Although childbirth is a natural physiological process, there are things that can be done during pregnancy to support natural childbirth and decrease the chance of induction. Three things need to occur to support a vaginal birth; effacement (thinning), dilation (opening), and efficient contractions. Cervical ripening refers to the softening of the cervix and is necessary for both effacement and dilation to occur. Evening primrose oil, raspberry tea, rubias ideaus, and dates are all ways to support cervical ripening at various times during pregnancy. 

Rubus Idaeus is a fancy name for European red raspberry leaf young-shoot and comes in a liquid form to be consumed orally. In terms of uterine function, raspberry is also a remarkable uterine muscle relaxant and can be used for uterine spasms during childbirth to facilitate the efficiency of contractions. Consuming proper amounts twice a day in the last four weeks of pregnancy can support cervical ripening and the onset of more efficient contractions [4]. 

Dates are a dried fruit from the date palm tree and contain folate, iron, fiber, and vitamin K; all important nutrients for pregnant women. Dates have also been shown to support labor positively if consumed in high amounts (50-70g) daily several weeks before the estimated due date. A 2011 study concluded that eating 6 dates per day for 4 weeks had a shorter first stage of labor, higher mean cervical dilation and more intact membranes upon arrival at the hospital. In other words, their cervix was more ripe for giving birth. [3] Another more recent study followed 154 women of which 50% consumed dates late in their pregnancy. The study found that those who consumed dates had a reduced need for labor induction. Although more research is needed to confirm that date consumption would benefit all pregnant women, it doesn't hurt to add this delicious snack to your daily routine a few weeks before birth if you are planning for a vaginal, no intervention childbirth.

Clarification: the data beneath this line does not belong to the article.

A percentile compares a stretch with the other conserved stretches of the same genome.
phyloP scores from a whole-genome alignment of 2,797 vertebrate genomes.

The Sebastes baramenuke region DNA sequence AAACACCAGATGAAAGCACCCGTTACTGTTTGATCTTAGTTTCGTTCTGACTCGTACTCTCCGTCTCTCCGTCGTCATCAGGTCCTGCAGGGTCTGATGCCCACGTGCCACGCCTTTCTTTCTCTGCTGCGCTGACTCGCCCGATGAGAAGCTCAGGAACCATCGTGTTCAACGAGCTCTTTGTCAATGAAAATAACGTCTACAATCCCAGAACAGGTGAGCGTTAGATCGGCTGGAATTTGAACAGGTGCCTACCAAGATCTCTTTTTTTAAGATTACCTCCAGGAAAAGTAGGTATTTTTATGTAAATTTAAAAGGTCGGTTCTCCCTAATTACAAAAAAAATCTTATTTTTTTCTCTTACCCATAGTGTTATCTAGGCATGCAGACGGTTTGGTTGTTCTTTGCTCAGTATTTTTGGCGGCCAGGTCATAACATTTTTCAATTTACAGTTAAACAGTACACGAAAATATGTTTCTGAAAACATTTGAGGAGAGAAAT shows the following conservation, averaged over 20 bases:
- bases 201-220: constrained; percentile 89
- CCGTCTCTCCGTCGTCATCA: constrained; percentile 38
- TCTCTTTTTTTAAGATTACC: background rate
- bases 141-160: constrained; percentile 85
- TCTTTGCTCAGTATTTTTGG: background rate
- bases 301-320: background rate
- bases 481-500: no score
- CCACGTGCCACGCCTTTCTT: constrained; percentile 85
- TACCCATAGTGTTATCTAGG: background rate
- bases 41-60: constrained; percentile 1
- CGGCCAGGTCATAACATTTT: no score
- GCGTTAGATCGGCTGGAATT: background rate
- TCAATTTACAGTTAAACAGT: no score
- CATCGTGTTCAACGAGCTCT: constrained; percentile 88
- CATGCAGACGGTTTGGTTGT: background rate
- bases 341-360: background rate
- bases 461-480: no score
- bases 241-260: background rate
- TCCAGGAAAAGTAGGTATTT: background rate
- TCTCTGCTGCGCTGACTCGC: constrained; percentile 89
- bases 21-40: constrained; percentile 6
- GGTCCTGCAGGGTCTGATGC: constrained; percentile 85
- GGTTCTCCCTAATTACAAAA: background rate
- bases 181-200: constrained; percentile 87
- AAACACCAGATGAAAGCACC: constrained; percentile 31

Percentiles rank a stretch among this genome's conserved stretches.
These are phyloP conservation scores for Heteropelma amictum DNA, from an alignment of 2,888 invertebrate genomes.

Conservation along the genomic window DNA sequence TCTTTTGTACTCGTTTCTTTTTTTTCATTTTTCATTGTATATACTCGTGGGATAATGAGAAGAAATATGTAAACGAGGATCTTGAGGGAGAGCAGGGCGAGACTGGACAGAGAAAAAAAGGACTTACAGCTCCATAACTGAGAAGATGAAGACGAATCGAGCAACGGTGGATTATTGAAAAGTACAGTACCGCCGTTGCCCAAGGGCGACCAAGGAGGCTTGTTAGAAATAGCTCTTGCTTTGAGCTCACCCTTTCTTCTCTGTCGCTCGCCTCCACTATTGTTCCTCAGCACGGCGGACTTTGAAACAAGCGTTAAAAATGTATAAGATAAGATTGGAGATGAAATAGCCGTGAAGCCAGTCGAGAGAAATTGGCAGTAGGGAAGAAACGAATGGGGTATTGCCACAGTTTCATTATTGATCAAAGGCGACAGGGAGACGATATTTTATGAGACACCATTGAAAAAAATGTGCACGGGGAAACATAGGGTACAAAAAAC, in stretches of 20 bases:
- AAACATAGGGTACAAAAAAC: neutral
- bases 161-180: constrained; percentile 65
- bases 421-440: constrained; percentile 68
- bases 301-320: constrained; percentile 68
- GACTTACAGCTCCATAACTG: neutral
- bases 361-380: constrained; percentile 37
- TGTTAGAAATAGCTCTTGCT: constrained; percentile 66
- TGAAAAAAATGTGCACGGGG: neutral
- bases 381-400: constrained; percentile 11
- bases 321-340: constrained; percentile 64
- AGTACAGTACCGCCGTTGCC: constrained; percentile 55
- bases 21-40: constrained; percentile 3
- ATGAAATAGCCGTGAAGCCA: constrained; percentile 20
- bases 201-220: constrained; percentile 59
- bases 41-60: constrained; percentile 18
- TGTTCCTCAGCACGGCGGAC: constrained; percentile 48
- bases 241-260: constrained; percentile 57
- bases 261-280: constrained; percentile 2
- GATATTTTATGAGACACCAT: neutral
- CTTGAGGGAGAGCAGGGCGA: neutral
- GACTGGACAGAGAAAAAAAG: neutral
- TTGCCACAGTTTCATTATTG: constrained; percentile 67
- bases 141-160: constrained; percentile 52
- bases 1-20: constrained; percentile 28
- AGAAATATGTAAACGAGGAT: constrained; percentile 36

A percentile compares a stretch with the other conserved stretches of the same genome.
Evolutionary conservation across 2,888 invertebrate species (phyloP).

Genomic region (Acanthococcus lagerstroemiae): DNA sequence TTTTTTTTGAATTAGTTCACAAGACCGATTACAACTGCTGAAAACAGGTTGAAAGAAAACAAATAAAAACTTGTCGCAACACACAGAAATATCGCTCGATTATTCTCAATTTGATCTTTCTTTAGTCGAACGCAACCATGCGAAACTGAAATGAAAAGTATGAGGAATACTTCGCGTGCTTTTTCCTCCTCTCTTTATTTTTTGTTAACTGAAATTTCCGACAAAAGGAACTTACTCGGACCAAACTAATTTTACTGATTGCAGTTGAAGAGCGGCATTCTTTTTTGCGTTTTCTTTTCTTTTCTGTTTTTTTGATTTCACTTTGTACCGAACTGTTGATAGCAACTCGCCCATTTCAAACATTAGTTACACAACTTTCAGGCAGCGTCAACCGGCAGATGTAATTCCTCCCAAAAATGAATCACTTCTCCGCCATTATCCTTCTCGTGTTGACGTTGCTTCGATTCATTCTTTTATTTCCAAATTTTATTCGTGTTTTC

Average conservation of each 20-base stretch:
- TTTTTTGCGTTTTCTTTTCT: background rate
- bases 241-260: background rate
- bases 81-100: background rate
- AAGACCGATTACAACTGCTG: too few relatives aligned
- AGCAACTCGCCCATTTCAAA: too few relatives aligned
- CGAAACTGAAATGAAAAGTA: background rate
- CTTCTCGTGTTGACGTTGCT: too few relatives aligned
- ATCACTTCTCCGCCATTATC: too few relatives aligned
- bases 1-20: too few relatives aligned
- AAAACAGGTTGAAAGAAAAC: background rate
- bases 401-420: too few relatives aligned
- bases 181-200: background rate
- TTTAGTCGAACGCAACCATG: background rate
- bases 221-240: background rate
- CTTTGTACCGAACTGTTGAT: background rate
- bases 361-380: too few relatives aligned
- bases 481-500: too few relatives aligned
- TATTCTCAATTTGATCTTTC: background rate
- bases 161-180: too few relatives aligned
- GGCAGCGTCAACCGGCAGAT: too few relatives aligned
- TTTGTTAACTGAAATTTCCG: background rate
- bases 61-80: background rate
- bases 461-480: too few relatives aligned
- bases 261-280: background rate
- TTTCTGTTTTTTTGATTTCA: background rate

Postpartum Health Care

After childbirth, it is important to continue taking prenatal vitamins, EPO, and rubus idaeus for various reasons. Do not stop just because the baby is born! The rubus idaeus will continue to support uterine contractions as it shrinks to its original size and the prenatal vitamins will continue to provide your body and baby with the necessary nutrients needed while breastfeeding. Your growing baby is still dependent on you! The mother can also choose to encapsulate her placenta to help to support postpartum recovery. Placenta encapsulation has been shown to increase the release of oxytocin, which helps the uterus return to normal size and encourages bonding with the infant, increase CRH, a stress-reducing hormone, decrease postpartum depression levels, restore iron levels in the blood, and increase milk production [5]. You can check out Hill Country Placentas for more information if you are in the Austin area and are interested in learning more!

By focusing on all of the things listed above, I personally had a positive birth experience and fairly easy postpartum recovery. It is important to know that my experience is just that, my own, and is not guaranteed by following these protocols, but I do not think it hurts to supplement with necessary nutrients to support your body's natural physiological processes along the way. The first step for a positive experience during both pregnancy and labor is education and awareness. I hope this article provided a little of both! For more information, check out the following books which have been instrumental in my personal journey through pregnancy and allowed me to trust my body's natural ability to grow and expel a tiny human!

  • Ina May’s Guide to Childbirth by Ina May
  • Hypnobirthing the Mongan Method by Marie F. Mongan 
  • Ina May’s Guide to Breastfeeding by Ina May
  • Coping with Food Intolerances by Dickson Thom
  • The Fourth Trimester by Kimberley Ann Johnson

If you are interested in getting the support and guidance you need throughout this monumental journey in life, please don’t hesitate to reach out to learn how Central Athlete can help! Click the link below to schedule a strategy session with one of our expert coaches today or contact me directly at Amanda@Centralathlete.com.

In Health,